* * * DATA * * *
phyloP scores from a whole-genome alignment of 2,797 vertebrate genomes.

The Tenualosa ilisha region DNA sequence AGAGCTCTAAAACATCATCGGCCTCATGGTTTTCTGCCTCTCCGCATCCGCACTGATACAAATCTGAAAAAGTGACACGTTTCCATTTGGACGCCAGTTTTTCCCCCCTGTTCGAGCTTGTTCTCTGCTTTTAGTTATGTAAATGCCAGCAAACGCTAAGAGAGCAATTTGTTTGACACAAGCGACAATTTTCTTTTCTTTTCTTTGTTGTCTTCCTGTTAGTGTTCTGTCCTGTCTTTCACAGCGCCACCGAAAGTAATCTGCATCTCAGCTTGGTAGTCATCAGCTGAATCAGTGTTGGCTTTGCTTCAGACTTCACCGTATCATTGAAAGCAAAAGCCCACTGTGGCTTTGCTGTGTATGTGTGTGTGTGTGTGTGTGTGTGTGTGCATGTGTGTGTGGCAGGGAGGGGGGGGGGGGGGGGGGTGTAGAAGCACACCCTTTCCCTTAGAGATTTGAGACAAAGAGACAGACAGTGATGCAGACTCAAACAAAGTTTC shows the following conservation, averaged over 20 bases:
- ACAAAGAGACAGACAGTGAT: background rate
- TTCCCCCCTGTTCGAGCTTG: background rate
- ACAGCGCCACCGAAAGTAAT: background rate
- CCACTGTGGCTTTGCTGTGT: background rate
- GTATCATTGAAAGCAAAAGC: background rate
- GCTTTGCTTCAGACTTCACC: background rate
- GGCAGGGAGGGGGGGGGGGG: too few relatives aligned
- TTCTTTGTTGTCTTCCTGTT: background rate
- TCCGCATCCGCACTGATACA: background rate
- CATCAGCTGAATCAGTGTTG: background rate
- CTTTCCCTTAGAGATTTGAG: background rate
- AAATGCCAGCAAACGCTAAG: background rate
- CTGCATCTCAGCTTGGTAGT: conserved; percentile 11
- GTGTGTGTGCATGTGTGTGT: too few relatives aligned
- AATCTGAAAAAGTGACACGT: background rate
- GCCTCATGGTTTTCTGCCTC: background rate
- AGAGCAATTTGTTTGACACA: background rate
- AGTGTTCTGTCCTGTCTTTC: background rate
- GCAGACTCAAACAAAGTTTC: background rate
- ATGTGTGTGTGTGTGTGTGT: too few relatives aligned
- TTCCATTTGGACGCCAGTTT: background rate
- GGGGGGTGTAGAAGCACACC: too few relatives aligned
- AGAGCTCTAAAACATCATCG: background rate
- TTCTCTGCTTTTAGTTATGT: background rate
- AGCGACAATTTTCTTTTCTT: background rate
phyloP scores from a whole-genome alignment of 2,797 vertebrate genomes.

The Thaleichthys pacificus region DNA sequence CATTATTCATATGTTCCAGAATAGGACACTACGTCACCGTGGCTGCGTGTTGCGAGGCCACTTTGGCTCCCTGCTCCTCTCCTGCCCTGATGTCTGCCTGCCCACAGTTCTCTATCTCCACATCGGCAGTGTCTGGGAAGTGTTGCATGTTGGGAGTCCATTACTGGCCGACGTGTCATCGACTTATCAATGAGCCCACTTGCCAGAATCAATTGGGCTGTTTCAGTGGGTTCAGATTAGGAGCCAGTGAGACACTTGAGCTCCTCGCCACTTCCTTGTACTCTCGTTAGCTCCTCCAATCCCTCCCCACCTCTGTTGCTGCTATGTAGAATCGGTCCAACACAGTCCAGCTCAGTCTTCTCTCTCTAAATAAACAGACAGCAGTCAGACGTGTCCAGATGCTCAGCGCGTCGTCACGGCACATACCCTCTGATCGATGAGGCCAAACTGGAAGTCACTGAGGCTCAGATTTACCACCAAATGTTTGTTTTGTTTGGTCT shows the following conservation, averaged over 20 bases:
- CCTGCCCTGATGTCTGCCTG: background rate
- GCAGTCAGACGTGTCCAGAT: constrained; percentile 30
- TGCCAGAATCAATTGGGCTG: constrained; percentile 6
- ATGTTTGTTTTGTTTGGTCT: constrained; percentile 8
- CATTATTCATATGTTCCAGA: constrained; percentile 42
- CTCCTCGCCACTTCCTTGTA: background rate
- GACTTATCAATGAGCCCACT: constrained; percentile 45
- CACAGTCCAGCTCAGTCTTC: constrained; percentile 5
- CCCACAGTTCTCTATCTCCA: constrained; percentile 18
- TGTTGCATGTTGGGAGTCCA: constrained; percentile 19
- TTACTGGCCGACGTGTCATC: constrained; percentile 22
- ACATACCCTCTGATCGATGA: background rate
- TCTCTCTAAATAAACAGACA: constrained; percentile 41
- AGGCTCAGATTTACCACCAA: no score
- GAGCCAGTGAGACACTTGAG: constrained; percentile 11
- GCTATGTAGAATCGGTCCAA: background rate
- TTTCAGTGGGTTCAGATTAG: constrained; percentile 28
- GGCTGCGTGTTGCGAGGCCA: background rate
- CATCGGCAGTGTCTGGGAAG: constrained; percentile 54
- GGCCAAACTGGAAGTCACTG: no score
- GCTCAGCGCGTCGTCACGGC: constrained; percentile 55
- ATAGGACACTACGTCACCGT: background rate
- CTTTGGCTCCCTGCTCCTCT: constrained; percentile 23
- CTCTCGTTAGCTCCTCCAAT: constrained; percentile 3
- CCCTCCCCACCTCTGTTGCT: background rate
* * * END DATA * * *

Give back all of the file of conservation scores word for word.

phyloP scores from a whole-genome alignment of 2,797 vertebrate genomes.

The Tenualosa ilisha region DNA sequence AGAGCTCTAAAACATCATCGGCCTCATGGTTTTCTGCCTCTCCGCATCCGCACTGATACAAATCTGAAAAAGTGACACGTTTCCATTTGGACGCCAGTTTTTCCCCCCTGTTCGAGCTTGTTCTCTGCTTTTAGTTATGTAAATGCCAGCAAACGCTAAGAGAGCAATTTGTTTGACACAAGCGACAATTTTCTTTTCTTTTCTTTGTTGTCTTCCTGTTAGTGTTCTGTCCTGTCTTTCACAGCGCCACCGAAAGTAATCTGCATCTCAGCTTGGTAGTCATCAGCTGAATCAGTGTTGGCTTTGCTTCAGACTTCACCGTATCATTGAAAGCAAAAGCCCACTGTGGCTTTGCTGTGTATGTGTGTGTGTGTGTGTGTGTGTGTGTGCATGTGTGTGTGGCAGGGAGGGGGGGGGGGGGGGGGGTGTAGAAGCACACCCTTTCCCTTAGAGATTTGAGACAAAGAGACAGACAGTGATGCAGACTCAAACAAAGTTTC shows the following conservation, averaged over 20 bases:
- ACAAAGAGACAGACAGTGAT: background rate
- TTCCCCCCTGTTCGAGCTTG: background rate
- ACAGCGCCACCGAAAGTAAT: background rate
- CCACTGTGGCTTTGCTGTGT: background rate
- GTATCATTGAAAGCAAAAGC: background rate
- GCTTTGCTTCAGACTTCACC: background rate
- GGCAGGGAGGGGGGGGGGGG: too few relatives aligned
- TTCTTTGTTGTCTTCCTGTT: background rate
- TCCGCATCCGCACTGATACA: background rate
- CATCAGCTGAATCAGTGTTG: background rate
- CTTTCCCTTAGAGATTTGAG: background rate
- AAATGCCAGCAAACGCTAAG: background rate
- CTGCATCTCAGCTTGGTAGT: conserved; percentile 11
- GTGTGTGTGCATGTGTGTGT: too few relatives aligned
- AATCTGAAAAAGTGACACGT: background rate
- GCCTCATGGTTTTCTGCCTC: background rate
- AGAGCAATTTGTTTGACACA: background rate
- AGTGTTCTGTCCTGTCTTTC: background rate
- GCAGACTCAAACAAAGTTTC: background rate
- ATGTGTGTGTGTGTGTGTGT: too few relatives aligned
- TTCCATTTGGACGCCAGTTT: background rate
- GGGGGGTGTAGAAGCACACC: too few relatives aligned
- AGAGCTCTAAAACATCATCG: background rate
- TTCTCTGCTTTTAGTTATGT: background rate
- AGCGACAATTTTCTTTTCTT: background rate
phyloP scores from a whole-genome alignment of 2,797 vertebrate genomes.

The Thaleichthys pacificus region DNA sequence CATTATTCATATGTTCCAGAATAGGACACTACGTCACCGTGGCTGCGTGTTGCGAGGCCACTTTGGCTCCCTGCTCCTCTCCTGCCCTGATGTCTGCCTGCCCACAGTTCTCTATCTCCACATCGGCAGTGTCTGGGAAGTGTTGCATGTTGGGAGTCCATTACTGGCCGACGTGTCATCGACTTATCAATGAGCCCACTTGCCAGAATCAATTGGGCTGTTTCAGTGGGTTCAGATTAGGAGCCAGTGAGACACTTGAGCTCCTCGCCACTTCCTTGTACTCTCGTTAGCTCCTCCAATCCCTCCCCACCTCTGTTGCTGCTATGTAGAATCGGTCCAACACAGTCCAGCTCAGTCTTCTCTCTCTAAATAAACAGACAGCAGTCAGACGTGTCCAGATGCTCAGCGCGTCGTCACGGCACATACCCTCTGATCGATGAGGCCAAACTGGAAGTCACTGAGGCTCAGATTTACCACCAAATGTTTGTTTTGTTTGGTCT shows the following conservation, averaged over 20 bases:
- CCTGCCCTGATGTCTGCCTG: background rate
- GCAGTCAGACGTGTCCAGAT: constrained; percentile 30
- TGCCAGAATCAATTGGGCTG: constrained; percentile 6
- ATGTTTGTTTTGTTTGGTCT: constrained; percentile 8
- CATTATTCATATGTTCCAGA: constrained; percentile 42
- CTCCTCGCCACTTCCTTGTA: background rate
- GACTTATCAATGAGCCCACT: constrained; percentile 45
- CACAGTCCAGCTCAGTCTTC: constrained; percentile 5
- CCCACAGTTCTCTATCTCCA: constrained; percentile 18
- TGTTGCATGTTGGGAGTCCA: constrained; percentile 19
- TTACTGGCCGACGTGTCATC: constrained; percentile 22
- ACATACCCTCTGATCGATGA: background rate
- TCTCTCTAAATAAACAGACA: constrained; percentile 41
- AGGCTCAGATTTACCACCAA: no score
- GAGCCAGTGAGACACTTGAG: constrained; percentile 11
- GCTATGTAGAATCGGTCCAA: background rate
- TTTCAGTGGGTTCAGATTAG: constrained; percentile 28
- GGCTGCGTGTTGCGAGGCCA: background rate
- CATCGGCAGTGTCTGGGAAG: constrained; percentile 54
- GGCCAAACTGGAAGTCACTG: no score
- GCTCAGCGCGTCGTCACGGC: constrained; percentile 55
- ATAGGACACTACGTCACCGT: background rate
- CTTTGGCTCCCTGCTCCTCT: constrained; percentile 23
- CTCTCGTTAGCTCCTCCAAT: constrained; percentile 3
- CCCTCCCCACCTCTGTTGCT: background rate